What I Ate Wednesday #6: The Day Before Thanksgiving!

Breakfast: A smoothie of 1 large frozen banana, 3 large leaves of lacinato kale, 1 avocado, 1 tbsp Green Superfoods Powder, a dash of cardamom, a squirt of lime juice, 4 dried figs, 1 cup of frozen raspberries, and 1 cup of Edensoy Extra soy milk topped with a cup of brown rice puffs.

Avocados have quickly become my favorite addition to smoothies for their inherently creamy texture and subtle flavor, which I prefer to highlight with cardamom and lime juice. Inspired by Real Sustenance’s Raw Cacao-Raspberry-Avocado Smoothie, I combined the avocado with raspberries and added figs because I think the two fruits perfectly complement one another.

Breakfast Checklist: Protein—soy milk. Whole Grain—brown rice puffs. Fruit—banana, avocado, dried figs, raspberries. Leafy Green—kale. “Power Food”—green powder.

Local Ingredients: Lacinato kale from Driftless Organics and raspberries from Sutter’s Ridge Farm.

Morning Tea: I just nabbed a jar of Rishi Chocolate Chai (organic and fair trade, of course!) from Whole Foods and it would be a complete understatement to say that this stuff tastes positively delectable. Chai plus chocolate? No better combination.

Lunch Box: Mixed greens, alfalfa sprouts, buckwheat sprouts, and dill tossed with Liquid Gold Dressing and topped with a sweet potato hummus/quinoa mash (thanks to Choosing Raw for the spoon-licking hummus recipe!), two scoops of roasted kabocha squash puree, 1/2 cup home-simmered chickpeas (these babies started out from dry, not a can! I feel so proud whenever I make my own beans), and a generous spoonful of seaweed sauerkraut.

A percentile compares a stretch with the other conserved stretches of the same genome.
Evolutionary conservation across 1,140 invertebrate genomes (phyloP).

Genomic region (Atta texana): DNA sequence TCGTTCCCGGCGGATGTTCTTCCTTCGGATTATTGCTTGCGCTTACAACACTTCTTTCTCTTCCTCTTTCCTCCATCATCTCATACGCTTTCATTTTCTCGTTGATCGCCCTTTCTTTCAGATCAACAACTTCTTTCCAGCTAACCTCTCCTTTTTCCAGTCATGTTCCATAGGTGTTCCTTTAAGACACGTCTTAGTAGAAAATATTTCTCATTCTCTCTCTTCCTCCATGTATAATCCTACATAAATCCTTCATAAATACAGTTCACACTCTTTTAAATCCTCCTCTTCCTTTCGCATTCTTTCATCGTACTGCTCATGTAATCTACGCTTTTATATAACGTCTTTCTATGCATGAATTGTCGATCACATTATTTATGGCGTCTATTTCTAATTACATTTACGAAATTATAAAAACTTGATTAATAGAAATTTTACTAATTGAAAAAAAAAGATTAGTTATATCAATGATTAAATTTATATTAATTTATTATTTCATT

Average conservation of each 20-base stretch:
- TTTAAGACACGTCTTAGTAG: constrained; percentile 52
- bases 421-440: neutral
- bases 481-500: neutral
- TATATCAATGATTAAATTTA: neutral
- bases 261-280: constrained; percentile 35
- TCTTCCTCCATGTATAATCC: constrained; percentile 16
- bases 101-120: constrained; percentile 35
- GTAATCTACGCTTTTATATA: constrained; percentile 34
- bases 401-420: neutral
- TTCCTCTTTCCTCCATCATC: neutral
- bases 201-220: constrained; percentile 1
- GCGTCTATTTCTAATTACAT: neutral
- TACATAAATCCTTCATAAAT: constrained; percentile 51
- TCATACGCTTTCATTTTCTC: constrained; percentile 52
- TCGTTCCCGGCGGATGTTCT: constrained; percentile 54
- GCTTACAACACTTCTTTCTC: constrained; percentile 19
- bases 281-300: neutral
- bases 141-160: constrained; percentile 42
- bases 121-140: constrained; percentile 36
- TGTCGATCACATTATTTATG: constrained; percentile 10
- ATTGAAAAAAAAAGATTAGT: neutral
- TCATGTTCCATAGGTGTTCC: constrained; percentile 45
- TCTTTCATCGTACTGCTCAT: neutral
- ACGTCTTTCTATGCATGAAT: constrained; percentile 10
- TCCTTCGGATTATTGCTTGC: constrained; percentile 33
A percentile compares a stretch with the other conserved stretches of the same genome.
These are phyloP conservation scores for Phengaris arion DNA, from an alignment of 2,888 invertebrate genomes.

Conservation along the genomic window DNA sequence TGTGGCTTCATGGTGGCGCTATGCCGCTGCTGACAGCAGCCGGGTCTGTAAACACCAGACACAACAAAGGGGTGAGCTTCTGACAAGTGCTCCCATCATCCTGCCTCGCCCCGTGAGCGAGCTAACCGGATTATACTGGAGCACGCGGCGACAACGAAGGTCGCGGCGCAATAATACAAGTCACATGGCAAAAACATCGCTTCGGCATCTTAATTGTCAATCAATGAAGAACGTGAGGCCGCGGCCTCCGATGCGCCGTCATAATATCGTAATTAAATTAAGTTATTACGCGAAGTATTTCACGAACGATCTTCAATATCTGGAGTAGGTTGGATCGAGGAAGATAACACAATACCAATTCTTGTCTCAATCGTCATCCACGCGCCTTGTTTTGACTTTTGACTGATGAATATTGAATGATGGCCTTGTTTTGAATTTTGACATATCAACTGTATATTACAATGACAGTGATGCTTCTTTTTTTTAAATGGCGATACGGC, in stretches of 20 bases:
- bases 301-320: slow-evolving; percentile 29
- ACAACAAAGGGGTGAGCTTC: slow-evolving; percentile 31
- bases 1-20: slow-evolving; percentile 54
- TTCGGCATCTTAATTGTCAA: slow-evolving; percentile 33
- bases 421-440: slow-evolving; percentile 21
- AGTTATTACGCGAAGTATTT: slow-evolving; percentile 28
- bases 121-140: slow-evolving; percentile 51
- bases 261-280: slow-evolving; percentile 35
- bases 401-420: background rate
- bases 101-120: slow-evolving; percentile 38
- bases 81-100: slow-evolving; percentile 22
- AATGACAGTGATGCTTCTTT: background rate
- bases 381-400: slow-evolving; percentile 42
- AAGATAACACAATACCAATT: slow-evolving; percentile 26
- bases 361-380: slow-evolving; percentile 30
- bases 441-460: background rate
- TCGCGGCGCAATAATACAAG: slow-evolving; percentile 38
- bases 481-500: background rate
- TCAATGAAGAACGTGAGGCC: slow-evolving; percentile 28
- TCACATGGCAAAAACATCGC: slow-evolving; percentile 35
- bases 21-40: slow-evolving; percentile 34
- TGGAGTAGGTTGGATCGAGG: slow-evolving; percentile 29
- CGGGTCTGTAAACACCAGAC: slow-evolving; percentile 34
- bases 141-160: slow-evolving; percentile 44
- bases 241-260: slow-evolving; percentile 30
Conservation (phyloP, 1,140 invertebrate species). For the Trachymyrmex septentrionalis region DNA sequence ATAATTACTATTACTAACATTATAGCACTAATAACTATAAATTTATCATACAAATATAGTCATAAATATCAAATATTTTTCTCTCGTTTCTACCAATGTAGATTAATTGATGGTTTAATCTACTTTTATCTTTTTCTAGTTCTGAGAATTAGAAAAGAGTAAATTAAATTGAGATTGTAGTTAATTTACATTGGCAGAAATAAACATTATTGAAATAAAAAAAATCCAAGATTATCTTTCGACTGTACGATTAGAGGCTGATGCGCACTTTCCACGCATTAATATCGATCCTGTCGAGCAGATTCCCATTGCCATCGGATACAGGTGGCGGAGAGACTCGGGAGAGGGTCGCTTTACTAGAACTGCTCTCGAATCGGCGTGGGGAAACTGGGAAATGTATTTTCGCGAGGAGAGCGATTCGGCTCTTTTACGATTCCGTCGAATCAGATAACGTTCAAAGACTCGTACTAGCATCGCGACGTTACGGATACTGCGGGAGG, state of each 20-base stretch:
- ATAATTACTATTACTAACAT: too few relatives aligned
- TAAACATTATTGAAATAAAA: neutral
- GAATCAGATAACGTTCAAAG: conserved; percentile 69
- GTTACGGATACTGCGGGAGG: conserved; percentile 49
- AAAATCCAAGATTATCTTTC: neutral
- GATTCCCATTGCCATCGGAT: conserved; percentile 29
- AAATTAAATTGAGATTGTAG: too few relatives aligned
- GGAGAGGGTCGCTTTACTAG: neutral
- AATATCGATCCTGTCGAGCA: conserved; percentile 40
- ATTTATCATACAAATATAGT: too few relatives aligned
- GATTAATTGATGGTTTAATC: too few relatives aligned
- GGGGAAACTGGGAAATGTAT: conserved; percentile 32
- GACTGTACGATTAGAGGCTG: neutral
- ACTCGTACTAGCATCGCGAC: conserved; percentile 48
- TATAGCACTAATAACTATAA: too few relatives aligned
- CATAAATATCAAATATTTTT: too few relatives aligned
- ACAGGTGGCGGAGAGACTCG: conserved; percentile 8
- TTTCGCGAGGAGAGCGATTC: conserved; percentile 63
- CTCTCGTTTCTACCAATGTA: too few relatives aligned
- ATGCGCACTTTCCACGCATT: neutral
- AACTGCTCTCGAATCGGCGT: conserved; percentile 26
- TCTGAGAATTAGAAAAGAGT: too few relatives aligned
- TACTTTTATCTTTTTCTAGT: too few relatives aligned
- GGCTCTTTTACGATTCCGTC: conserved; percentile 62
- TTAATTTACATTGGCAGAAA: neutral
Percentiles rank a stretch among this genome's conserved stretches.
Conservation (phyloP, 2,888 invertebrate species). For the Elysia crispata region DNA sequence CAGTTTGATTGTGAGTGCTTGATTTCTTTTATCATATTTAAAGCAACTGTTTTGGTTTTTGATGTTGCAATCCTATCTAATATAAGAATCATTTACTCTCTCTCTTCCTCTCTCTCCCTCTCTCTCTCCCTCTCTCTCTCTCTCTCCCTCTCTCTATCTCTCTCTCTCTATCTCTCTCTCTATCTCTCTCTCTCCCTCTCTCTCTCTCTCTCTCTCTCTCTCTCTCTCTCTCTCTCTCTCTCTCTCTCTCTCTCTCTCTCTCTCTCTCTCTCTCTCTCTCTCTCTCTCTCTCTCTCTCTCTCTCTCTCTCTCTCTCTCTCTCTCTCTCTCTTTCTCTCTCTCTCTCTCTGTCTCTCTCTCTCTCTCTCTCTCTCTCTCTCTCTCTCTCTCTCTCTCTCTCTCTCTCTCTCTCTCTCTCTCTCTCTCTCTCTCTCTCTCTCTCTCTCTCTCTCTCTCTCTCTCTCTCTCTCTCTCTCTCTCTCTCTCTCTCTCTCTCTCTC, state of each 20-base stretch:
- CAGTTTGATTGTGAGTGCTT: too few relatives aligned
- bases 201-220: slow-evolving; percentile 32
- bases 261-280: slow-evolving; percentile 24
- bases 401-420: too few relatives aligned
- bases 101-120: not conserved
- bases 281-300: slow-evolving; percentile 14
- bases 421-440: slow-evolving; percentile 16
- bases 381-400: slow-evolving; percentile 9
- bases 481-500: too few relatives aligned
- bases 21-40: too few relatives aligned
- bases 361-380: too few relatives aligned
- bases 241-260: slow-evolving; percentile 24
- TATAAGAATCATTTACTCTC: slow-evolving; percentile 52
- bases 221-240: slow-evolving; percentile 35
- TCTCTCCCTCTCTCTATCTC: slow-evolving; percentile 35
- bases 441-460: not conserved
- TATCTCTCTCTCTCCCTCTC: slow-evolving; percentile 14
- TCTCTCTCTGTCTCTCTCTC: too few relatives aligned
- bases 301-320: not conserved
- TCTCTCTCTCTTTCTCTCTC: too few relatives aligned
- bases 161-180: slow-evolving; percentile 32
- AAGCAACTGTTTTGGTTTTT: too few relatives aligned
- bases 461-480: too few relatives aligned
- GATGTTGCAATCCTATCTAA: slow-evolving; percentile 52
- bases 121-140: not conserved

This Saturday at the farmers market (which has now moved indoors thanks to the looming Wisconsin winter), the cheery “sprout man” as my mother and I like to call him presented us with a box of sprouted buckwheat. Buckwheat being one of my favorite grains after going gluten-free, I immediately packed the clover-shaped mini-leaves into tote bag, eager to throw them in my regular salad ingredient rotation. Choosing Raw’s sweet potato hummus recipe has tantalized me for a good long while now and I finally shoved aside some room in my busy schedule to whip up a batch of the curry-spiced, creamy, makes-you-want-to-lick-the-bowl-of-the-food-processor chickpea dip. Speaking of chickpeas! Inspiration from an unknown source struck me last week at the Willy Street Coop to buy dried chickpeas in the bulk section. To my immense satisfaction (which happens every time I simmer a batch of beans myself), I cooked a huge batch of chickpeas Southern Italian-style from the Basic Chickpeas recipe in my birthday gift cookbook The Complete Italian Vegetarian Cookbook. Needless to say, I utilized them in this week’s hummus, but also plan to sprinkle their slightly nutty, toothsome yumminess all over my lunch salads.

Meal Checklist: Protein—chickpeas, hummus. Whole Grain—quinoa. Vegetables—kabocha squash, sweet potato (in hummus), buckwheat sprouts, alfalfa sprouts. Leafy Green—mixed salad greens, sauerkraut (cabbage).

Local Ingredients: Mixed greens and kabocha squash from Jones Valley Farmbuckwheat sprouts from Garden To Be (no website, sadly)seaweed sauerkraut from PowerKraut, sweet potato from the Plahnt Farm, alfalfa sprouts from Troy Gardens.

After-School Snack: A bottle of GT’s Organic Raw Kombucha in Gingerade flavor.